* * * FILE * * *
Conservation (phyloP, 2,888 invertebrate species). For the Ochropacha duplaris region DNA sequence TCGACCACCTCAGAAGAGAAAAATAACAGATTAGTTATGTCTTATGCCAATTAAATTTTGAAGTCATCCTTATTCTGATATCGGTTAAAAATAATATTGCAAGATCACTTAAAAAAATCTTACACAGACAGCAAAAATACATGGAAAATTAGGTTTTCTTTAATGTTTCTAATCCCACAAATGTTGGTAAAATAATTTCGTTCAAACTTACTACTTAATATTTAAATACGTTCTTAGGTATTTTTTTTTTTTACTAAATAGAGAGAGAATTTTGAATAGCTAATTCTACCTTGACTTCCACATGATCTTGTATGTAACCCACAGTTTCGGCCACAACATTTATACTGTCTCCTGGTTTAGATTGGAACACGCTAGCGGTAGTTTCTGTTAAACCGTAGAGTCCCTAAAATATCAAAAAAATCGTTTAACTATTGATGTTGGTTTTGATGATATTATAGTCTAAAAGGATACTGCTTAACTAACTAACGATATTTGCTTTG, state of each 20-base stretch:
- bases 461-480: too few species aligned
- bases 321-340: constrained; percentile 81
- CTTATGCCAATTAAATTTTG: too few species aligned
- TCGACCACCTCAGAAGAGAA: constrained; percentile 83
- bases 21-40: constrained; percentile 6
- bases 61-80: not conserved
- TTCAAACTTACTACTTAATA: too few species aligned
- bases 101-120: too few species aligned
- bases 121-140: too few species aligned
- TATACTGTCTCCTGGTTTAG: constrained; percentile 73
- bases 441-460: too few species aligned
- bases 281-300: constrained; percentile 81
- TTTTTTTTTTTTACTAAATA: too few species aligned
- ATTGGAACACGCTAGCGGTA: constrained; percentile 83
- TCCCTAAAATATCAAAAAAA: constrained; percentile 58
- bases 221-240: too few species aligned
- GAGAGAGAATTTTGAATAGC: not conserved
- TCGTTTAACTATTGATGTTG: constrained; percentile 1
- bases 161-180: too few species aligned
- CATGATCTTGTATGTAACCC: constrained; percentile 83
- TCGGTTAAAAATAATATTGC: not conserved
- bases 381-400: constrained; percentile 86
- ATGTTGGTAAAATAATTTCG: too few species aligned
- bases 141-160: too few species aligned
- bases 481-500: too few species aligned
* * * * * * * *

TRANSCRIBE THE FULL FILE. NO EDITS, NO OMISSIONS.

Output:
Conservation (phyloP, 2,888 invertebrate species). For the Ochropacha duplaris region DNA sequence TCGACCACCTCAGAAGAGAAAAATAACAGATTAGTTATGTCTTATGCCAATTAAATTTTGAAGTCATCCTTATTCTGATATCGGTTAAAAATAATATTGCAAGATCACTTAAAAAAATCTTACACAGACAGCAAAAATACATGGAAAATTAGGTTTTCTTTAATGTTTCTAATCCCACAAATGTTGGTAAAATAATTTCGTTCAAACTTACTACTTAATATTTAAATACGTTCTTAGGTATTTTTTTTTTTTACTAAATAGAGAGAGAATTTTGAATAGCTAATTCTACCTTGACTTCCACATGATCTTGTATGTAACCCACAGTTTCGGCCACAACATTTATACTGTCTCCTGGTTTAGATTGGAACACGCTAGCGGTAGTTTCTGTTAAACCGTAGAGTCCCTAAAATATCAAAAAAATCGTTTAACTATTGATGTTGGTTTTGATGATATTATAGTCTAAAAGGATACTGCTTAACTAACTAACGATATTTGCTTTG, state of each 20-base stretch:
- bases 461-480: too few species aligned
- bases 321-340: constrained; percentile 81
- CTTATGCCAATTAAATTTTG: too few species aligned
- TCGACCACCTCAGAAGAGAA: constrained; percentile 83
- bases 21-40: constrained; percentile 6
- bases 61-80: not conserved
- TTCAAACTTACTACTTAATA: too few species aligned
- bases 101-120: too few species aligned
- bases 121-140: too few species aligned
- TATACTGTCTCCTGGTTTAG: constrained; percentile 73
- bases 441-460: too few species aligned
- bases 281-300: constrained; percentile 81
- TTTTTTTTTTTTACTAAATA: too few species aligned
- ATTGGAACACGCTAGCGGTA: constrained; percentile 83
- TCCCTAAAATATCAAAAAAA: constrained; percentile 58
- bases 221-240: too few species aligned
- GAGAGAGAATTTTGAATAGC: not conserved
- TCGTTTAACTATTGATGTTG: constrained; percentile 1
- bases 161-180: too few species aligned
- CATGATCTTGTATGTAACCC: constrained; percentile 83
- TCGGTTAAAAATAATATTGC: not conserved
- bases 381-400: constrained; percentile 86
- ATGTTGGTAAAATAATTTCG: too few species aligned
- bases 141-160: too few species aligned
- bases 481-500: too few species aligned